Bill Cark (see Bill's profile here)
"One of the biggest mistakes that is commonly made in M&A transactions or the transition of ownership in family held businesses is the failure to determine the fair market value of the business life insurance."
Dick Spies (see Dick's profile here)
"There are two problem areas. Number one is not starting early enough to properly prepare the business for sale. Most owners do not realize the significant amount of potential value in their businesses if they took the time to mitigate obvious risk factors that allow a potential buyer to discount the value/price of the business such as account concentration, having an effective management team, having accurate financial reports that have been reviewed by a competent CPA firm, and taking time to improve financial performance of the business. Number two is having a professional team of advisors who can provide specific advice on the anticipated value of the business, the structure of a deal to increase the after tax proceeds to the seller, reduce or eliminate tax liabilities of the sale, facilitate the necessary negotiations of the definitive purchase agreement that, when properly done, can increase the amount of cash at closing, reduce financial risk of seller notes or earnouts, and reduce future exposure of warranties and indemnification for the seller."
Jim Guenther (see Jim's profile here)
"Not really knowing what the net of a sale will bring and not understanding the process or all of their options because they do not ask enough questions prior to the sale or even before they get to listing the business."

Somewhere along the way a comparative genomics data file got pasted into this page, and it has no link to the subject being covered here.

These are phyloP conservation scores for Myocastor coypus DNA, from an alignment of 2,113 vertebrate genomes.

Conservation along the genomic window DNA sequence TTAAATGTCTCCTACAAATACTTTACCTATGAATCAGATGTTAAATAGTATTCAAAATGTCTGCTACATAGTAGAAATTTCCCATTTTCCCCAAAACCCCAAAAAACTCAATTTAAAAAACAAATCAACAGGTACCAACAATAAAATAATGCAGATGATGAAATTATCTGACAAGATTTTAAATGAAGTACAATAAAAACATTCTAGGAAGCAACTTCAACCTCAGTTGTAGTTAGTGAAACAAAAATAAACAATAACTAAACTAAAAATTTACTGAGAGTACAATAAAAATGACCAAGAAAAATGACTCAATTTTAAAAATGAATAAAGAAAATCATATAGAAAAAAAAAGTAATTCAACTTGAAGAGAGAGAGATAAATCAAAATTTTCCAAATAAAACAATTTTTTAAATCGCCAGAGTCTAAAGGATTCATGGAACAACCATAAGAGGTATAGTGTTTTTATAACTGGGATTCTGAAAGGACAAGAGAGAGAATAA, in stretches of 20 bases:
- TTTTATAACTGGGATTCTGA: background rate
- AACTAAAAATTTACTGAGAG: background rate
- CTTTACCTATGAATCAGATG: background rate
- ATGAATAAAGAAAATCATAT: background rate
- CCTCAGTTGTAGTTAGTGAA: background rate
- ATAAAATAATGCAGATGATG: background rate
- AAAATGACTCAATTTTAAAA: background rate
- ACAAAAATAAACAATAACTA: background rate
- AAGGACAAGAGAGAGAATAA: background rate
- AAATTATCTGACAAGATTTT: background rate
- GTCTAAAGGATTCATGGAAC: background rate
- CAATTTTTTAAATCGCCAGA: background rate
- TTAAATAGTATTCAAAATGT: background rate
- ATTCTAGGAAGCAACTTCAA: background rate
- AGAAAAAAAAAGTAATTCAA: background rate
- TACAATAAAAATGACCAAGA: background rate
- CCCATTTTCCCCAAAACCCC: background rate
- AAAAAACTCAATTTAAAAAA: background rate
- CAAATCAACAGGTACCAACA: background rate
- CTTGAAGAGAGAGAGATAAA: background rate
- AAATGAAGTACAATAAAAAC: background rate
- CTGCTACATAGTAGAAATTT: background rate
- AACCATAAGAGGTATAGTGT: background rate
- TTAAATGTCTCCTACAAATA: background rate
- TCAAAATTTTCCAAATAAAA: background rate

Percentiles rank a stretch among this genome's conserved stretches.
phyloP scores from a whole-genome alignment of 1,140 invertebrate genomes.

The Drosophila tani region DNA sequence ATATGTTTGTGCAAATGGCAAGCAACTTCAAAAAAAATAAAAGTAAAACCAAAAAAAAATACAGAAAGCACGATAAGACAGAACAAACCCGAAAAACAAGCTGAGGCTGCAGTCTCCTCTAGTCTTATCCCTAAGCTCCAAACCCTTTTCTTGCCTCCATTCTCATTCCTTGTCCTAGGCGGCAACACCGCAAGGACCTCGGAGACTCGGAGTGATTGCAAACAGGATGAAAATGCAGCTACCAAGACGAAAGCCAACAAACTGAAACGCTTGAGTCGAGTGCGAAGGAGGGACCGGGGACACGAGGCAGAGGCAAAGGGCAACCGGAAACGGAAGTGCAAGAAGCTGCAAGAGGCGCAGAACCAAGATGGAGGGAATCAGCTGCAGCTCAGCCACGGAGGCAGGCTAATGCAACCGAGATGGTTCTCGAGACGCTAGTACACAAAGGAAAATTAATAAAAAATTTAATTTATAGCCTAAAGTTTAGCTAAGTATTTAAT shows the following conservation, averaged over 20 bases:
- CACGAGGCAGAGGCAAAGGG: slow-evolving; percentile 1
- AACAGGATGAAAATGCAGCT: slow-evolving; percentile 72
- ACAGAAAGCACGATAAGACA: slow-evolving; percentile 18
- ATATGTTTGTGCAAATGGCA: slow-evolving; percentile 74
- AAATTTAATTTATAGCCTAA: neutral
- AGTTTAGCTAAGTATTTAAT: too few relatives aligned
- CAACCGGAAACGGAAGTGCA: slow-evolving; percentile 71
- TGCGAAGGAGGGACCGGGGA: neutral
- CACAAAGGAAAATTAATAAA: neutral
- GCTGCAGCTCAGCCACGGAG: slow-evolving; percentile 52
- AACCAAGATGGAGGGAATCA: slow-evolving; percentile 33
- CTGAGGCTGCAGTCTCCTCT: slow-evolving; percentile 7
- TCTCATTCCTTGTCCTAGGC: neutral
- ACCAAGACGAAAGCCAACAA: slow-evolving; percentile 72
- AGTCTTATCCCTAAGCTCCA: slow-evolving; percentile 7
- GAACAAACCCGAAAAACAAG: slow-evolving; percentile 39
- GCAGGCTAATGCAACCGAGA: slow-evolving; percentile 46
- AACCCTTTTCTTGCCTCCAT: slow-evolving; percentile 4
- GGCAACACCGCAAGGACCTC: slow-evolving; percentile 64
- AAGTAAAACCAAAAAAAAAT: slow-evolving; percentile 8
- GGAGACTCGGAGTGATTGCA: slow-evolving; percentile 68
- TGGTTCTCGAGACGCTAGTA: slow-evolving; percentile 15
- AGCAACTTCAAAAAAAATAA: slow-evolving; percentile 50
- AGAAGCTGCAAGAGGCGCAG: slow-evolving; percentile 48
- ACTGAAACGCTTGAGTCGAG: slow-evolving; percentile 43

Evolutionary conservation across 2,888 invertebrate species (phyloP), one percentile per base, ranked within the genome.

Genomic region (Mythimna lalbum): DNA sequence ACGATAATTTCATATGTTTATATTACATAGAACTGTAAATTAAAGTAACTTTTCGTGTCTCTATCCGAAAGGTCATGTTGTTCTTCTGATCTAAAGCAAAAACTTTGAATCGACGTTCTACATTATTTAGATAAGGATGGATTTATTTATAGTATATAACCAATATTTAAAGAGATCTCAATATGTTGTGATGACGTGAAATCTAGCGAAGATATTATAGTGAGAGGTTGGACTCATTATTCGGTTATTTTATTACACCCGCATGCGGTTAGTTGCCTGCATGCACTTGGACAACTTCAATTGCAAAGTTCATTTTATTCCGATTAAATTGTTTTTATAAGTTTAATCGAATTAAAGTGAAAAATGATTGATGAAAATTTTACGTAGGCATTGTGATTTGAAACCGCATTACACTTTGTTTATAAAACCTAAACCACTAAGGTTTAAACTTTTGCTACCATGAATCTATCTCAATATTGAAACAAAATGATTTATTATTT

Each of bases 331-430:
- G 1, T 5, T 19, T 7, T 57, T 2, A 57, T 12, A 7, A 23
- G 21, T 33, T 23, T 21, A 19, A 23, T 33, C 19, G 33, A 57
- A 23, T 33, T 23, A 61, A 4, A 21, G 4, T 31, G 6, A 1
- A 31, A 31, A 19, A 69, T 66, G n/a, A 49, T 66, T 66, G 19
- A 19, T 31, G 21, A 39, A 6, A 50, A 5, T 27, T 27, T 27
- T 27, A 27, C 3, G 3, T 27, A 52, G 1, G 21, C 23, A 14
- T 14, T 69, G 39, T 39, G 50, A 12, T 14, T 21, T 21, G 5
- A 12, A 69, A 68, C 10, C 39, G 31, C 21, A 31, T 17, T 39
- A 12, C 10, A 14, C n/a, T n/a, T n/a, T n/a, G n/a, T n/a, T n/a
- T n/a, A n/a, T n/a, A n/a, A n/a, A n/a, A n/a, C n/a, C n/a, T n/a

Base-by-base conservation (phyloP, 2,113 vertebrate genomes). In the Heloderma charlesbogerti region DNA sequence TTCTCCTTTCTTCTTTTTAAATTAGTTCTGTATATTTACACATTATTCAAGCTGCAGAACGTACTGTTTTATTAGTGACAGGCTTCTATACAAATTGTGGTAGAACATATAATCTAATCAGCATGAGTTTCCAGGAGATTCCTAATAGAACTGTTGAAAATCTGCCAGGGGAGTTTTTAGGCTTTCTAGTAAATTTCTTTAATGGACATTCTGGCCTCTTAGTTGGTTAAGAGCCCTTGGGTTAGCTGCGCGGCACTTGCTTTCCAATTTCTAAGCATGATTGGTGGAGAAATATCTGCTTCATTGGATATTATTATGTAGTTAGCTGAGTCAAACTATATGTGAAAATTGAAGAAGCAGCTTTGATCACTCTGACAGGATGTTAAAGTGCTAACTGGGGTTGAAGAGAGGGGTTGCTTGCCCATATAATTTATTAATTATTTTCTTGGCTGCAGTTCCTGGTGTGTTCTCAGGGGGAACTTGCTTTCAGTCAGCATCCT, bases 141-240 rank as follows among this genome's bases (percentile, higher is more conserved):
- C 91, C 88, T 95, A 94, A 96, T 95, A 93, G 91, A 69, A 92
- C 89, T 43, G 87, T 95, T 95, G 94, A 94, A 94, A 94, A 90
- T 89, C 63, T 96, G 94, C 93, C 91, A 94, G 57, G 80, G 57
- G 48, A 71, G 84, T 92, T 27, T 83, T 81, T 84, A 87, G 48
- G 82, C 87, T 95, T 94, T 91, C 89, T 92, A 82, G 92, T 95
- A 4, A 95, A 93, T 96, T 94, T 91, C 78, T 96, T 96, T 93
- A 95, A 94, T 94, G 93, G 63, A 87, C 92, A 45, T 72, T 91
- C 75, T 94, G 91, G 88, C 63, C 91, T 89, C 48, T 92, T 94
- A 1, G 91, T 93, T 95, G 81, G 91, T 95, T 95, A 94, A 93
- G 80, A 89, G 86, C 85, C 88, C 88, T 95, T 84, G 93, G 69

Patrick O'Brien (see Patrick's profile here)
"Business owners don't appreciate the return on investment (ROI) in implementing a well-thought out and proper value enhancement program when selling their business. Buyers will pay more for a company with financial and operational transparency. Like selling a home, you want your business to show well."
Maurie Cashman (see Maurie's profile here)
"The most common area is the lack of having a plan at all, but that covers a multitude of issues. If I had to choose the most common single area that I have seen it is concentration in either suppliers or customers and overconfidence in the relationships the seller has with those parties. Owners tend to be overconfident in their relationships with these parties because they have had them for a long time. Mid-market owners typically do not have long-term agreements or, if they do, there is change of control clauses allowing the third party to exit on a sale. Buyers are wary of their ability to continue these relationships and owners are hesitant to divulge the fact that they are considering a change in ownership. This can lead to lower valuations and can cause a significant issue if a third party refuses to cooperate. The buyer may reduce the offer, putting the seller in a corner."